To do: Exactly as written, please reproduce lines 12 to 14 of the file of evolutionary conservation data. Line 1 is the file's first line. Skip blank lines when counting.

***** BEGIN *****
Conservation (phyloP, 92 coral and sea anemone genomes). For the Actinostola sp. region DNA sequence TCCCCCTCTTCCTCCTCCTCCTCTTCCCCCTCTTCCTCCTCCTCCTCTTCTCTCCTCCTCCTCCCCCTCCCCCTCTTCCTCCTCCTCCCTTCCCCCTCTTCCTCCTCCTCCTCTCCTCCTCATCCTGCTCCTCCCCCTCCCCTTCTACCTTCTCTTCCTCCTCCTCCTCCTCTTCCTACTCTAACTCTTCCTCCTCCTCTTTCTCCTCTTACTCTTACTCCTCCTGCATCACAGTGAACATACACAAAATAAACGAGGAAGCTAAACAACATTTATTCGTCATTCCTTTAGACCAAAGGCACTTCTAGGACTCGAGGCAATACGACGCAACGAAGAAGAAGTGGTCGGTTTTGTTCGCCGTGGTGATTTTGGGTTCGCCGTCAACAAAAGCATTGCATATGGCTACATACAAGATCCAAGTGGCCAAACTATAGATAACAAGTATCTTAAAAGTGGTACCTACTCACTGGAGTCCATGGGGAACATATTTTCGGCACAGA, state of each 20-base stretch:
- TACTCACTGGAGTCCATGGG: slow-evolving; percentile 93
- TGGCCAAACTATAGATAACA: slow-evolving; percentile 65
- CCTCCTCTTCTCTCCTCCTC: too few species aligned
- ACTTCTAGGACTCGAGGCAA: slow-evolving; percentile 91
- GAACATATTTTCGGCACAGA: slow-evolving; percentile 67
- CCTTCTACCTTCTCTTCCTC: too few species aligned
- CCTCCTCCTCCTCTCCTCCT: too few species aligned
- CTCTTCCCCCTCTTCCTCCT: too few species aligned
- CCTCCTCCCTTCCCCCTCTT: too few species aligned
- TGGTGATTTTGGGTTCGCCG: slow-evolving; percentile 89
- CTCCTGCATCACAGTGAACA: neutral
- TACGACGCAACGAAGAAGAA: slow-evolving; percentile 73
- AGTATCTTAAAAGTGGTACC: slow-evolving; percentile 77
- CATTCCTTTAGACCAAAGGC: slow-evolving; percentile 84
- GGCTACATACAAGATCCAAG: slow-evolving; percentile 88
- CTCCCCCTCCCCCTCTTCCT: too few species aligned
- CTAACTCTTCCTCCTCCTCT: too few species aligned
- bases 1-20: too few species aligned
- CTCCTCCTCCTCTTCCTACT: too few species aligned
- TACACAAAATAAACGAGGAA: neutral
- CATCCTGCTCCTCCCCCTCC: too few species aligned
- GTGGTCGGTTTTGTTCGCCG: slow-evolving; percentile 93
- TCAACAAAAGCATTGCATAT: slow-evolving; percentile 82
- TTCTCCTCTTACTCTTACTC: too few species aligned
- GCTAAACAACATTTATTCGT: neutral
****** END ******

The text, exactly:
- CTCCTGCATCACAGTGAACA: neutral
- TACGACGCAACGAAGAAGAA: slow-evolving; percentile 73
- AGTATCTTAAAAGTGGTACC: slow-evolving; percentile 77